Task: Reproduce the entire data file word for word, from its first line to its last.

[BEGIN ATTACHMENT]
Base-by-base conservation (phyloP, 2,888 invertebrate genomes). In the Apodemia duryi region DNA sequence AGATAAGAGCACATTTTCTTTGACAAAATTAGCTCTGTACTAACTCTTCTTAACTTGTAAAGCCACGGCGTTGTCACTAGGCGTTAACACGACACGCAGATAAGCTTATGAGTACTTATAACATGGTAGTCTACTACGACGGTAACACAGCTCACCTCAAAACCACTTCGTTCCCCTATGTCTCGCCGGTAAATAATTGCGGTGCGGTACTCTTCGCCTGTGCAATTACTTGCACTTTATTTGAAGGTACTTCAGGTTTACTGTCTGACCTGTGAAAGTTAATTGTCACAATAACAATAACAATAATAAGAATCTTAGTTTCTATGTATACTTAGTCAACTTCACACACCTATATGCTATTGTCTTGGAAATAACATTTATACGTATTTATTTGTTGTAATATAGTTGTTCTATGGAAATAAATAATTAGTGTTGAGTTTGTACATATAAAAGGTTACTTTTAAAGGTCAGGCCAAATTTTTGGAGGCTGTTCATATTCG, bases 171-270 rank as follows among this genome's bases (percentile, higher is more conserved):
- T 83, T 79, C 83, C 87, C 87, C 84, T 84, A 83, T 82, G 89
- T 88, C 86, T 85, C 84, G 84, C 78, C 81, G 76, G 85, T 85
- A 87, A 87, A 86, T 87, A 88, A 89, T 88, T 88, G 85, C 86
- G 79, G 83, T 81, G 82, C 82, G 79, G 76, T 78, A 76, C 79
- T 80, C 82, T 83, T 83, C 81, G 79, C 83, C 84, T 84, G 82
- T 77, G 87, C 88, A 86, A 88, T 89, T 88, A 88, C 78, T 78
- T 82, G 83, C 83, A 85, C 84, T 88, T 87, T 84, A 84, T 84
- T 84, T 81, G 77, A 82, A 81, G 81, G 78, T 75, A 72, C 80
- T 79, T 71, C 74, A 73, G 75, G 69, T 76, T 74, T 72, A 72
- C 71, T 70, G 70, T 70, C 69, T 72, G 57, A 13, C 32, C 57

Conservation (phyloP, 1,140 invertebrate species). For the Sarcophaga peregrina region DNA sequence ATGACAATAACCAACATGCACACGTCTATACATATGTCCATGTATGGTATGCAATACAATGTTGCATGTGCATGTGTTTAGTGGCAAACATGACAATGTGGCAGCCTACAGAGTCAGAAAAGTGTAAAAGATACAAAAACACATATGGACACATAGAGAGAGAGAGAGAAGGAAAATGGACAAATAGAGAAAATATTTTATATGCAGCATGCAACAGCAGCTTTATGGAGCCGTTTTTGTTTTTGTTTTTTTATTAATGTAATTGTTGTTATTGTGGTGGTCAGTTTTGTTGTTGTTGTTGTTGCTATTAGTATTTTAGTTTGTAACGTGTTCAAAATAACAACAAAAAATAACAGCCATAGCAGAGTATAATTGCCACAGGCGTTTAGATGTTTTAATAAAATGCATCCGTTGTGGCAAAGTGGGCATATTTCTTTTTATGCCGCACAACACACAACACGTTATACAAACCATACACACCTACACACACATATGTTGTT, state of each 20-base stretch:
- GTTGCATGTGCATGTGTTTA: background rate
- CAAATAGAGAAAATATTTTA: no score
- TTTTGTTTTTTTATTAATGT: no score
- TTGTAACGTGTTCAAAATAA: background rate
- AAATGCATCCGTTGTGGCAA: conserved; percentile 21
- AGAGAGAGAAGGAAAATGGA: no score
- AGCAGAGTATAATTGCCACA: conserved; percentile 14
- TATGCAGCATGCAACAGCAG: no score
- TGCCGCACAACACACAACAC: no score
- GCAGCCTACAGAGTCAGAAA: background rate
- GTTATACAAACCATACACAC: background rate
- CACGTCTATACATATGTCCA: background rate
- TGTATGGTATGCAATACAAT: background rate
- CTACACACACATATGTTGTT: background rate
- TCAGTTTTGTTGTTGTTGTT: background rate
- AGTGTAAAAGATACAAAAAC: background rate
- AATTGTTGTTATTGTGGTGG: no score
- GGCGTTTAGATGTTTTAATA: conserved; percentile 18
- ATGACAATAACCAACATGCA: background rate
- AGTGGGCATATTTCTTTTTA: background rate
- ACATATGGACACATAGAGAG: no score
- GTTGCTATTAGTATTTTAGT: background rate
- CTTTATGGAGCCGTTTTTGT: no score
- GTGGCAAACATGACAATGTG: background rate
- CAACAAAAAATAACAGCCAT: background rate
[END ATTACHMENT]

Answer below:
Base-by-base conservation (phyloP, 2,888 invertebrate genomes). In the Apodemia duryi region DNA sequence AGATAAGAGCACATTTTCTTTGACAAAATTAGCTCTGTACTAACTCTTCTTAACTTGTAAAGCCACGGCGTTGTCACTAGGCGTTAACACGACACGCAGATAAGCTTATGAGTACTTATAACATGGTAGTCTACTACGACGGTAACACAGCTCACCTCAAAACCACTTCGTTCCCCTATGTCTCGCCGGTAAATAATTGCGGTGCGGTACTCTTCGCCTGTGCAATTACTTGCACTTTATTTGAAGGTACTTCAGGTTTACTGTCTGACCTGTGAAAGTTAATTGTCACAATAACAATAACAATAATAAGAATCTTAGTTTCTATGTATACTTAGTCAACTTCACACACCTATATGCTATTGTCTTGGAAATAACATTTATACGTATTTATTTGTTGTAATATAGTTGTTCTATGGAAATAAATAATTAGTGTTGAGTTTGTACATATAAAAGGTTACTTTTAAAGGTCAGGCCAAATTTTTGGAGGCTGTTCATATTCG, bases 171-270 rank as follows among this genome's bases (percentile, higher is more conserved):
- T 83, T 79, C 83, C 87, C 87, C 84, T 84, A 83, T 82, G 89
- T 88, C 86, T 85, C 84, G 84, C 78, C 81, G 76, G 85, T 85
- A 87, A 87, A 86, T 87, A 88, A 89, T 88, T 88, G 85, C 86
- G 79, G 83, T 81, G 82, C 82, G 79, G 76, T 78, A 76, C 79
- T 80, C 82, T 83, T 83, C 81, G 79, C 83, C 84, T 84, G 82
- T 77, G 87, C 88, A 86, A 88, T 89, T 88, A 88, C 78, T 78
- T 82, G 83, C 83, A 85, C 84, T 88, T 87, T 84, A 84, T 84
- T 84, T 81, G 77, A 82, A 81, G 81, G 78, T 75, A 72, C 80
- T 79, T 71, C 74, A 73, G 75, G 69, T 76, T 74, T 72, A 72
- C 71, T 70, G 70, T 70, C 69, T 72, G 57, A 13, C 32, C 57

Conservation (phyloP, 1,140 invertebrate species). For the Sarcophaga peregrina region DNA sequence ATGACAATAACCAACATGCACACGTCTATACATATGTCCATGTATGGTATGCAATACAATGTTGCATGTGCATGTGTTTAGTGGCAAACATGACAATGTGGCAGCCTACAGAGTCAGAAAAGTGTAAAAGATACAAAAACACATATGGACACATAGAGAGAGAGAGAGAAGGAAAATGGACAAATAGAGAAAATATTTTATATGCAGCATGCAACAGCAGCTTTATGGAGCCGTTTTTGTTTTTGTTTTTTTATTAATGTAATTGTTGTTATTGTGGTGGTCAGTTTTGTTGTTGTTGTTGTTGCTATTAGTATTTTAGTTTGTAACGTGTTCAAAATAACAACAAAAAATAACAGCCATAGCAGAGTATAATTGCCACAGGCGTTTAGATGTTTTAATAAAATGCATCCGTTGTGGCAAAGTGGGCATATTTCTTTTTATGCCGCACAACACACAACACGTTATACAAACCATACACACCTACACACACATATGTTGTT, state of each 20-base stretch:
- GTTGCATGTGCATGTGTTTA: background rate
- CAAATAGAGAAAATATTTTA: no score
- TTTTGTTTTTTTATTAATGT: no score
- TTGTAACGTGTTCAAAATAA: background rate
- AAATGCATCCGTTGTGGCAA: conserved; percentile 21
- AGAGAGAGAAGGAAAATGGA: no score
- AGCAGAGTATAATTGCCACA: conserved; percentile 14
- TATGCAGCATGCAACAGCAG: no score
- TGCCGCACAACACACAACAC: no score
- GCAGCCTACAGAGTCAGAAA: background rate
- GTTATACAAACCATACACAC: background rate
- CACGTCTATACATATGTCCA: background rate
- TGTATGGTATGCAATACAAT: background rate
- CTACACACACATATGTTGTT: background rate
- TCAGTTTTGTTGTTGTTGTT: background rate
- AGTGTAAAAGATACAAAAAC: background rate
- AATTGTTGTTATTGTGGTGG: no score
- GGCGTTTAGATGTTTTAATA: conserved; percentile 18
- ATGACAATAACCAACATGCA: background rate
- AGTGGGCATATTTCTTTTTA: background rate
- ACATATGGACACATAGAGAG: no score
- GTTGCTATTAGTATTTTAGT: background rate
- CTTTATGGAGCCGTTTTTGT: no score
- GTGGCAAACATGACAATGTG: background rate
- CAACAAAAAATAACAGCCAT: background rate